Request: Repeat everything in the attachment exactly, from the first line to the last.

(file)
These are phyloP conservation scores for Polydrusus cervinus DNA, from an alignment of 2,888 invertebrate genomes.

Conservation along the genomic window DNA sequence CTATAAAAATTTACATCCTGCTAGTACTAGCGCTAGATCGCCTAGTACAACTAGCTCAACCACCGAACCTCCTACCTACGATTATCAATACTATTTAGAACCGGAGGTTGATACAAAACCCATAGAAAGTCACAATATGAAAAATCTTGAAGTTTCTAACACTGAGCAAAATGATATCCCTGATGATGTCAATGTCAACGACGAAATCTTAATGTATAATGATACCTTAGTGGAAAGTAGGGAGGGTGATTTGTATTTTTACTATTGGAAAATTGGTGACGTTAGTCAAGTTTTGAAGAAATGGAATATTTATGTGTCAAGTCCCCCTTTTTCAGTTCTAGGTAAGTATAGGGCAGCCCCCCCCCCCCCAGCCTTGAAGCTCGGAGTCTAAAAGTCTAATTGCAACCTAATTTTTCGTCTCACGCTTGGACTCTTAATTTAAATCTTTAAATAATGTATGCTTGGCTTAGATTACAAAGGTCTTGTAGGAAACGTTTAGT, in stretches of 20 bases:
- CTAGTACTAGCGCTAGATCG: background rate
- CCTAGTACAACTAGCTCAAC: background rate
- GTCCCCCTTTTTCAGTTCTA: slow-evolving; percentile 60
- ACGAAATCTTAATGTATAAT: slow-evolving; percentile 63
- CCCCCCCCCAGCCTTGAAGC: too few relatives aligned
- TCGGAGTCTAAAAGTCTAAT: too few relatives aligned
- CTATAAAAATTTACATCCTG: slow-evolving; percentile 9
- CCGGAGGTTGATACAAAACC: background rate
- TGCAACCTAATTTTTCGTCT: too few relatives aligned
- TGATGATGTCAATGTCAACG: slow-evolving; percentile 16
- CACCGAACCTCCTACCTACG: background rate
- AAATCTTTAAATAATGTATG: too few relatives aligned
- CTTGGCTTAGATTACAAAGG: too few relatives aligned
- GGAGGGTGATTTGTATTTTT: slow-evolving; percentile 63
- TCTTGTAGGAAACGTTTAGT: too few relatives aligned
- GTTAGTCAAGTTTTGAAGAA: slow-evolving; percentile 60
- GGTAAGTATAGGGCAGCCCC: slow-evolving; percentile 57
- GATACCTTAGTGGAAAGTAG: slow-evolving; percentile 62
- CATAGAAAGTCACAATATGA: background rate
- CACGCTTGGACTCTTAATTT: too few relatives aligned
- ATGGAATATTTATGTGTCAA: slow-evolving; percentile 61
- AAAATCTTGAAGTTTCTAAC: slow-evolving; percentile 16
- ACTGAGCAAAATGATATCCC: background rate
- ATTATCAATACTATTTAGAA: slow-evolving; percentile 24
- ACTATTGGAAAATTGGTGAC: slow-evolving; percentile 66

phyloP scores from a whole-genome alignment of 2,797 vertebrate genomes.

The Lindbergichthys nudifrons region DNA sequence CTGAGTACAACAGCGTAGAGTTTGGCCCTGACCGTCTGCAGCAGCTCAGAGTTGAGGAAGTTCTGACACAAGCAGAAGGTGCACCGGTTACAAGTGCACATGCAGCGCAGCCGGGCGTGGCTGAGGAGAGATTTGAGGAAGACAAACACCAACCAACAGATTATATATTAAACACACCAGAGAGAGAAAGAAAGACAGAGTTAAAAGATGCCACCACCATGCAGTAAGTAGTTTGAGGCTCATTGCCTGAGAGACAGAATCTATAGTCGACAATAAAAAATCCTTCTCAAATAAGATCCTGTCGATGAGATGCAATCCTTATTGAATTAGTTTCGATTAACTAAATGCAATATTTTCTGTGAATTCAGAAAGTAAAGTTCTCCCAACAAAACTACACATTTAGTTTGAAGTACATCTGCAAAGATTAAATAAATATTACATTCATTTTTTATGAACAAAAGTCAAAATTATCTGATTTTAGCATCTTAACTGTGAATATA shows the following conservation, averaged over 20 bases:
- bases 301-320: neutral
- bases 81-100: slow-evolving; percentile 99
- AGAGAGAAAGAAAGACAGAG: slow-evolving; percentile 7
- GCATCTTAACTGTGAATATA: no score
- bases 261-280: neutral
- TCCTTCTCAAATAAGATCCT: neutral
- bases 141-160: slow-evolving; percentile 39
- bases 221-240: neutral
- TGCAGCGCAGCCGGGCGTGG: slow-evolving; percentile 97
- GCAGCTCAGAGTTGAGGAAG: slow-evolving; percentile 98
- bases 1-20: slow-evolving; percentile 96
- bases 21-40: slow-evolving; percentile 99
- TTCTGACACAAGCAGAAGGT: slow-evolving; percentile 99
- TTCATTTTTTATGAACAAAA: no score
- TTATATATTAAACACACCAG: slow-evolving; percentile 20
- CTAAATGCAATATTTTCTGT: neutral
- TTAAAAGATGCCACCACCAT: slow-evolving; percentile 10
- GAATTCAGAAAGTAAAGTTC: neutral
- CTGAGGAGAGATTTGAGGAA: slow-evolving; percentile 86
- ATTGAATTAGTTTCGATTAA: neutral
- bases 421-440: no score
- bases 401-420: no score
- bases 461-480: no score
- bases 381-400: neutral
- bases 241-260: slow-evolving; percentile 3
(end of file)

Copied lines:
These are phyloP conservation scores for Polydrusus cervinus DNA, from an alignment of 2,888 invertebrate genomes.

Conservation along the genomic window DNA sequence CTATAAAAATTTACATCCTGCTAGTACTAGCGCTAGATCGCCTAGTACAACTAGCTCAACCACCGAACCTCCTACCTACGATTATCAATACTATTTAGAACCGGAGGTTGATACAAAACCCATAGAAAGTCACAATATGAAAAATCTTGAAGTTTCTAACACTGAGCAAAATGATATCCCTGATGATGTCAATGTCAACGACGAAATCTTAATGTATAATGATACCTTAGTGGAAAGTAGGGAGGGTGATTTGTATTTTTACTATTGGAAAATTGGTGACGTTAGTCAAGTTTTGAAGAAATGGAATATTTATGTGTCAAGTCCCCCTTTTTCAGTTCTAGGTAAGTATAGGGCAGCCCCCCCCCCCCCAGCCTTGAAGCTCGGAGTCTAAAAGTCTAATTGCAACCTAATTTTTCGTCTCACGCTTGGACTCTTAATTTAAATCTTTAAATAATGTATGCTTGGCTTAGATTACAAAGGTCTTGTAGGAAACGTTTAGT, in stretches of 20 bases:
- CTAGTACTAGCGCTAGATCG: background rate
- CCTAGTACAACTAGCTCAAC: background rate
- GTCCCCCTTTTTCAGTTCTA: slow-evolving; percentile 60
- ACGAAATCTTAATGTATAAT: slow-evolving; percentile 63
- CCCCCCCCCAGCCTTGAAGC: too few relatives aligned
- TCGGAGTCTAAAAGTCTAAT: too few relatives aligned
- CTATAAAAATTTACATCCTG: slow-evolving; percentile 9
- CCGGAGGTTGATACAAAACC: background rate
- TGCAACCTAATTTTTCGTCT: too few relatives aligned
- TGATGATGTCAATGTCAACG: slow-evolving; percentile 16
- CACCGAACCTCCTACCTACG: background rate
- AAATCTTTAAATAATGTATG: too few relatives aligned
- CTTGGCTTAGATTACAAAGG: too few relatives aligned
- GGAGGGTGATTTGTATTTTT: slow-evolving; percentile 63
- TCTTGTAGGAAACGTTTAGT: too few relatives aligned
- GTTAGTCAAGTTTTGAAGAA: slow-evolving; percentile 60
- GGTAAGTATAGGGCAGCCCC: slow-evolving; percentile 57
- GATACCTTAGTGGAAAGTAG: slow-evolving; percentile 62
- CATAGAAAGTCACAATATGA: background rate
- CACGCTTGGACTCTTAATTT: too few relatives aligned
- ATGGAATATTTATGTGTCAA: slow-evolving; percentile 61
- AAAATCTTGAAGTTTCTAAC: slow-evolving; percentile 16
- ACTGAGCAAAATGATATCCC: background rate
- ATTATCAATACTATTTAGAA: slow-evolving; percentile 24
- ACTATTGGAAAATTGGTGAC: slow-evolving; percentile 66

phyloP scores from a whole-genome alignment of 2,797 vertebrate genomes.

The Lindbergichthys nudifrons region DNA sequence CTGAGTACAACAGCGTAGAGTTTGGCCCTGACCGTCTGCAGCAGCTCAGAGTTGAGGAAGTTCTGACACAAGCAGAAGGTGCACCGGTTACAAGTGCACATGCAGCGCAGCCGGGCGTGGCTGAGGAGAGATTTGAGGAAGACAAACACCAACCAACAGATTATATATTAAACACACCAGAGAGAGAAAGAAAGACAGAGTTAAAAGATGCCACCACCATGCAGTAAGTAGTTTGAGGCTCATTGCCTGAGAGACAGAATCTATAGTCGACAATAAAAAATCCTTCTCAAATAAGATCCTGTCGATGAGATGCAATCCTTATTGAATTAGTTTCGATTAACTAAATGCAATATTTTCTGTGAATTCAGAAAGTAAAGTTCTCCCAACAAAACTACACATTTAGTTTGAAGTACATCTGCAAAGATTAAATAAATATTACATTCATTTTTTATGAACAAAAGTCAAAATTATCTGATTTTAGCATCTTAACTGTGAATATA shows the following conservation, averaged over 20 bases:
- bases 301-320: neutral
- bases 81-100: slow-evolving; percentile 99
- AGAGAGAAAGAAAGACAGAG: slow-evolving; percentile 7
- GCATCTTAACTGTGAATATA: no score
- bases 261-280: neutral
- TCCTTCTCAAATAAGATCCT: neutral
- bases 141-160: slow-evolving; percentile 39
- bases 221-240: neutral
- TGCAGCGCAGCCGGGCGTGG: slow-evolving; percentile 97
- GCAGCTCAGAGTTGAGGAAG: slow-evolving; percentile 98
- bases 1-20: slow-evolving; percentile 96
- bases 21-40: slow-evolving; percentile 99
- TTCTGACACAAGCAGAAGGT: slow-evolving; percentile 99
- TTCATTTTTTATGAACAAAA: no score
- TTATATATTAAACACACCAG: slow-evolving; percentile 20
- CTAAATGCAATATTTTCTGT: neutral
- TTAAAAGATGCCACCACCAT: slow-evolving; percentile 10
- GAATTCAGAAAGTAAAGTTC: neutral
- CTGAGGAGAGATTTGAGGAA: slow-evolving; percentile 86
- ATTGAATTAGTTTCGATTAA: neutral
- bases 421-440: no score
- bases 401-420: no score
- bases 461-480: no score
- bases 381-400: neutral
- bases 241-260: slow-evolving; percentile 3